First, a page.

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Publication numberUS6926130 B2
Publication typeGrant
Application numberUS 10/476,847
PCT numberPCT/US2001/014869
Publication dateAug 9, 2005
Filing dateMay 8, 2001
Priority dateMay 8, 2001
Fee statusPaid
Also published asUS20040129522
Publication number10476847, 476847, PCT/2001/14869, PCT/US/1/014869, PCT/US/1/14869, PCT/US/2001/014869, PCT/US/2001/14869, PCT/US1/014869, PCT/US1/14869, PCT/US1014869, PCT/US114869, PCT/US2001/014869, PCT/US2001/14869, PCT/US2001014869, PCT/US200114869, US 6926130 B2, US 6926130B2, US-B2-6926130, US6926130 B2, US6926130B2
InventorsRichard E. Skowronski
Original AssigneeRestech, Inc.
Export CitationBiBTeX, EndNote, RefMan
External Links: USPTO, USPTO Assignment, Espacenet
Portable docking station and cord reel assembly
US 6926130 B2
Abstract
A portable docking station and cord reel assembly (10), made for hand held electronic devices (12), includes a housing (20), a spool (22) rotatably mounted in the housing (20), a cradle (36) mounted on the spool (21), adapted to receive an electronic device (12) and in electrical communication with the electronic device (12), and at least one cable (26) at least partly carried by the spool (22) and in electrical communication with the cradle (36).
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Claims(27)
1. A portable docking station and cord reel assembly for a portable electronic device, comprising
a) a housing;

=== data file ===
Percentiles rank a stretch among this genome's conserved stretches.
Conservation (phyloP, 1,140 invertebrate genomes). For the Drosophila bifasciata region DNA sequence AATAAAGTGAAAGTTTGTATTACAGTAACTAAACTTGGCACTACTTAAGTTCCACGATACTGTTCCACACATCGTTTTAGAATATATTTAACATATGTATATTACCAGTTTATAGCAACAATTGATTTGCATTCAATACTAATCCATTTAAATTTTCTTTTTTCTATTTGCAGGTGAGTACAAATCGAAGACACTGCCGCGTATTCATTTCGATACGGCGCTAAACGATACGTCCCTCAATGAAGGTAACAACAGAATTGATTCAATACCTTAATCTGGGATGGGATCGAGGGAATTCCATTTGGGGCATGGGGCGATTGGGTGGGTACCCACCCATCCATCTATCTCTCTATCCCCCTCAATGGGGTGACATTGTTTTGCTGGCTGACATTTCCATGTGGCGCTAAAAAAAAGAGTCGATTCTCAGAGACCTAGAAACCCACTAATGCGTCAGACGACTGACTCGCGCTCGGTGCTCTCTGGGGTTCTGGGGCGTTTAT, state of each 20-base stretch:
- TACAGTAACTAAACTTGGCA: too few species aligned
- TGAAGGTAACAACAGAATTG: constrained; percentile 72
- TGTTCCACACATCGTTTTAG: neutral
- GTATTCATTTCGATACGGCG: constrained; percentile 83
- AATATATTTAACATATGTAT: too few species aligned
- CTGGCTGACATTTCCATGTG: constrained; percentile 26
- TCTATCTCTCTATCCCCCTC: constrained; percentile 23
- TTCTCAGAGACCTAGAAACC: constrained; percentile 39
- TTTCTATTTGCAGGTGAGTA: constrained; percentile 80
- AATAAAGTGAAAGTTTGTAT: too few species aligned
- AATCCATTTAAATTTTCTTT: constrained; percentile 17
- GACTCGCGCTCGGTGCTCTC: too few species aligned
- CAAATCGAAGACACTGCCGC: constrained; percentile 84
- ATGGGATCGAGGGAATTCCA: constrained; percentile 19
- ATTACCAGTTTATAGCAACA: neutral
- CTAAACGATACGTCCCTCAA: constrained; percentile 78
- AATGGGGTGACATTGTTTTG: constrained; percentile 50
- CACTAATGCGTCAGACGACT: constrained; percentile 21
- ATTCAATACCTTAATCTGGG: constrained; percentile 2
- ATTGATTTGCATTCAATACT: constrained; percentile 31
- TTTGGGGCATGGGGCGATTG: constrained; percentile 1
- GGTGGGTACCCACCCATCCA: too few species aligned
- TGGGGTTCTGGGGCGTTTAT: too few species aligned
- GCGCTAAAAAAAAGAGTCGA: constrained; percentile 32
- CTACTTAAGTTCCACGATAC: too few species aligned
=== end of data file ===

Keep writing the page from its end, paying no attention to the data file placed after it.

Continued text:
b) a spool rotatably mounted to said housing;
c) a cradle on said spool, adapted to receive the electronic device and in electrical communication with the portable electronic device, wherein said cradle is mounted for rotation with said spool as a unit relative to said housing; and
d) at least one cable at least partly carried by said spool in electrical communication with said cradle.
2. The portable docking station of claim 1, wherein said cradle pivots with respect to said spool between a deployed position and a stowed position.
3. The portable docking station of claim 1, wherein said docking station is configured to receive one of a personal data assistant, an electronic notepad, a hand-held computer, an electronic data storage device and a cellular phone.
4. The portable docking station of claim 1, wherein said at least one cable comprises a first cable and a second cable.
5. The portable docking station of claim 4 further comprising a means for releasably coupling said first cable to said second cable when said first and second cables are co-wound together onto said spool.